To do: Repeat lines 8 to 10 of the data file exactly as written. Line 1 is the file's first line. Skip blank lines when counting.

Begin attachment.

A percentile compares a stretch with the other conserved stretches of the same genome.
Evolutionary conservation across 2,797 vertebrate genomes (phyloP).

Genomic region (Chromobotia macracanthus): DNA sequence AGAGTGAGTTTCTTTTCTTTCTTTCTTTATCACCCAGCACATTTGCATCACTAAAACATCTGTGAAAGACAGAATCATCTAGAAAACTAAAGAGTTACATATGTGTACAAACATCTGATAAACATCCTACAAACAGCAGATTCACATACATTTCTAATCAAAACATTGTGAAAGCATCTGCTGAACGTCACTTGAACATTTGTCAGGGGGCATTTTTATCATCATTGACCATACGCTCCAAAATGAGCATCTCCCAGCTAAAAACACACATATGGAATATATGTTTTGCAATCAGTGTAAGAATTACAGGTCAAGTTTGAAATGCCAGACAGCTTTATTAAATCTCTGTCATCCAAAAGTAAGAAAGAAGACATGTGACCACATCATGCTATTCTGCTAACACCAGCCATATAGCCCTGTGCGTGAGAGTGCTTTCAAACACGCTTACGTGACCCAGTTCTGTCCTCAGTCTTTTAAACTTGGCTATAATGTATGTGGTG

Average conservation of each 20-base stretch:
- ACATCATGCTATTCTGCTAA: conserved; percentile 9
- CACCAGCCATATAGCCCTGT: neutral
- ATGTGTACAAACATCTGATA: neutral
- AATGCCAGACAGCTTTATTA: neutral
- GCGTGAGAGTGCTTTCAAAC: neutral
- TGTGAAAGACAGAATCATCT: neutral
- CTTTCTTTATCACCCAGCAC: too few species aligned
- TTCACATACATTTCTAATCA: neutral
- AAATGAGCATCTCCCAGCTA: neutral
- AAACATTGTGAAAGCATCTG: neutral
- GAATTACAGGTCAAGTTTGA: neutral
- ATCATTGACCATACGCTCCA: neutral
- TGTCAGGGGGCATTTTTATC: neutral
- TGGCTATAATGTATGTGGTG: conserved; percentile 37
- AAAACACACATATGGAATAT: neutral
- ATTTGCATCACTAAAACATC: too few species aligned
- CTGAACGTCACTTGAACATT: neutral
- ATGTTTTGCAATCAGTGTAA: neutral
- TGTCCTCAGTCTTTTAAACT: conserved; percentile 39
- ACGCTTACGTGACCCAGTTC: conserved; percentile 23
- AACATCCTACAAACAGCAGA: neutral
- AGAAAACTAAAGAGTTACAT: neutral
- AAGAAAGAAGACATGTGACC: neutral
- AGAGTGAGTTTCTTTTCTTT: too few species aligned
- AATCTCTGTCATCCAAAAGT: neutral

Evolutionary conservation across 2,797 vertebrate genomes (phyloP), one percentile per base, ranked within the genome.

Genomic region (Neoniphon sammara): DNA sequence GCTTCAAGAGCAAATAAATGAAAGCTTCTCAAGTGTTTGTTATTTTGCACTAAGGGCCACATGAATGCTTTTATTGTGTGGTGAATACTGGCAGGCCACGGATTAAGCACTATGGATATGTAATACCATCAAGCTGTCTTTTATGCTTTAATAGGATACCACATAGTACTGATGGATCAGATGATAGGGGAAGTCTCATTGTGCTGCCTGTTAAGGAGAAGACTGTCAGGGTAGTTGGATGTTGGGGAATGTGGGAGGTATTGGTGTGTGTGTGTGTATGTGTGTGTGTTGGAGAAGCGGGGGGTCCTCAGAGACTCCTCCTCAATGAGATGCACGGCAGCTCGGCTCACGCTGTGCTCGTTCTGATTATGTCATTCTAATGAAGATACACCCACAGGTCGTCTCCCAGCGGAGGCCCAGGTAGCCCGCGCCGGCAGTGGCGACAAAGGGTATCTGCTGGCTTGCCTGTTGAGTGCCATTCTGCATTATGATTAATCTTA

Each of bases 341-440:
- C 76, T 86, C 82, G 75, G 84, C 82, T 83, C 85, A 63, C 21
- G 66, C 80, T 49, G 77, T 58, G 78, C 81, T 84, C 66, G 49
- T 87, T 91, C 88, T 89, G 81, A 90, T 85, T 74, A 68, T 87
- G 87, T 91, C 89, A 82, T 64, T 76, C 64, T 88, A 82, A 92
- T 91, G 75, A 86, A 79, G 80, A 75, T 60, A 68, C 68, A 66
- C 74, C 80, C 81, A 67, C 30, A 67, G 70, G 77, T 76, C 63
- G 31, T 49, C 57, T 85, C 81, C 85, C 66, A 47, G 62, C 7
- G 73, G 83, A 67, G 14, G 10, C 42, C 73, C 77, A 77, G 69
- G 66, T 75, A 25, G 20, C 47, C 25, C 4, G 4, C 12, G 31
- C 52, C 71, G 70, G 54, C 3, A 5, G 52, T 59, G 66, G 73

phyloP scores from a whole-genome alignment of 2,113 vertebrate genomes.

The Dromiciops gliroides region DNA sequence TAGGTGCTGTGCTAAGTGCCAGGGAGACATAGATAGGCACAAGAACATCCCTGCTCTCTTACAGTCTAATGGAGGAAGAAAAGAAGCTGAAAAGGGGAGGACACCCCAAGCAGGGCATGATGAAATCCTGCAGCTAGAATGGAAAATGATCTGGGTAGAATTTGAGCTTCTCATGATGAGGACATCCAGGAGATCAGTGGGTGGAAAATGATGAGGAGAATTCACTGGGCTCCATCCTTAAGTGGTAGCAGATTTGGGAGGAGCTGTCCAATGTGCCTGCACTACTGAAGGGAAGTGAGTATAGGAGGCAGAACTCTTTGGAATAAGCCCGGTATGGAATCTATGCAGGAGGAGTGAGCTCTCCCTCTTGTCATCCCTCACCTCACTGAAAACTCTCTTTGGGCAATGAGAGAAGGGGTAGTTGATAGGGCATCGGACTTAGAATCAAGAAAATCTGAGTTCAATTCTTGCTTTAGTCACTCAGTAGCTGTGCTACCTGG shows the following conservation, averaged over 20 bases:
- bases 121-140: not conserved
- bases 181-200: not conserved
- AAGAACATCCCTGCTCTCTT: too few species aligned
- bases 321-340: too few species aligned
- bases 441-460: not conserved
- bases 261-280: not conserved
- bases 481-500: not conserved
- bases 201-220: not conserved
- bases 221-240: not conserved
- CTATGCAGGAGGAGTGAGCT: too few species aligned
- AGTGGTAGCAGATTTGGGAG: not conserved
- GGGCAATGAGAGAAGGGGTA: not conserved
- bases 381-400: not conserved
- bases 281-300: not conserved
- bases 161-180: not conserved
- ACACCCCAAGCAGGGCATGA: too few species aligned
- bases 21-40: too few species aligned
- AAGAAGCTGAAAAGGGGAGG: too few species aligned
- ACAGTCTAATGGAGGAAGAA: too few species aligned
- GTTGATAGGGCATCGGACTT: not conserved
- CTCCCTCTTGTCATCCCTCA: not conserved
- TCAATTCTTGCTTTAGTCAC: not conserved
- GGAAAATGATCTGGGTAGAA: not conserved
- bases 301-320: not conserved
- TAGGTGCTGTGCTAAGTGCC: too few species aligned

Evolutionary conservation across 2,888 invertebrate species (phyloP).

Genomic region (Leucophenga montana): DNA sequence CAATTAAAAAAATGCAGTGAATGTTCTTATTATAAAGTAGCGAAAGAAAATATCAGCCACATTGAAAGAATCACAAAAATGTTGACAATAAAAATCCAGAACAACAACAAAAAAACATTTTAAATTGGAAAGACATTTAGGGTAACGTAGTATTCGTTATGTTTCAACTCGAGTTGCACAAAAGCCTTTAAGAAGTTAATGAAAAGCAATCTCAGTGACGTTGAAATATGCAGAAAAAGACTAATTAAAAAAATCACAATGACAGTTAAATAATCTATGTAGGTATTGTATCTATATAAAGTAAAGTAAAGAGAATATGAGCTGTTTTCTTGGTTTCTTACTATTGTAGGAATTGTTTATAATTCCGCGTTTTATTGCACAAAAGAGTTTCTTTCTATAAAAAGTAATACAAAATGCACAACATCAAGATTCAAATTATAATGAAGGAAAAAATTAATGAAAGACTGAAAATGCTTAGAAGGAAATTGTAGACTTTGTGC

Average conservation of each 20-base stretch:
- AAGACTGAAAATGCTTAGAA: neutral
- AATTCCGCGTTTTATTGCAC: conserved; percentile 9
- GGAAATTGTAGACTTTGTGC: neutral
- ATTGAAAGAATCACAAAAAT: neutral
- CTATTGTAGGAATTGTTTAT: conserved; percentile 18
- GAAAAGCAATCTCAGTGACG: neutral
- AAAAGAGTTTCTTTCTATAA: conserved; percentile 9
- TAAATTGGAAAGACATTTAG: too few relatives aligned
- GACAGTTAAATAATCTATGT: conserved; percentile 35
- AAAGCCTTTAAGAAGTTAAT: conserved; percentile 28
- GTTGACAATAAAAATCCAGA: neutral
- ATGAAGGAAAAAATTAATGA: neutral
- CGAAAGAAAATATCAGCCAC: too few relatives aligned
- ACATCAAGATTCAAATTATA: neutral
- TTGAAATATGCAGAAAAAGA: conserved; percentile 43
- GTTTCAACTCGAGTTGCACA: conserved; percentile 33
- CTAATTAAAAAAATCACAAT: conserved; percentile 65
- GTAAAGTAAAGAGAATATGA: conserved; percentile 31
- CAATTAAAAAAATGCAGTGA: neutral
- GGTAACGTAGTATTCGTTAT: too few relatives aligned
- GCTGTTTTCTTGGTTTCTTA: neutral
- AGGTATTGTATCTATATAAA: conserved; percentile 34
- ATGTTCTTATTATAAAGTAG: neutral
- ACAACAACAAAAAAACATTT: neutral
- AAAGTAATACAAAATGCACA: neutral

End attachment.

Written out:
- AATGCCAGACAGCTTTATTA: neutral
- GCGTGAGAGTGCTTTCAAAC: neutral
- TGTGAAAGACAGAATCATCT: neutral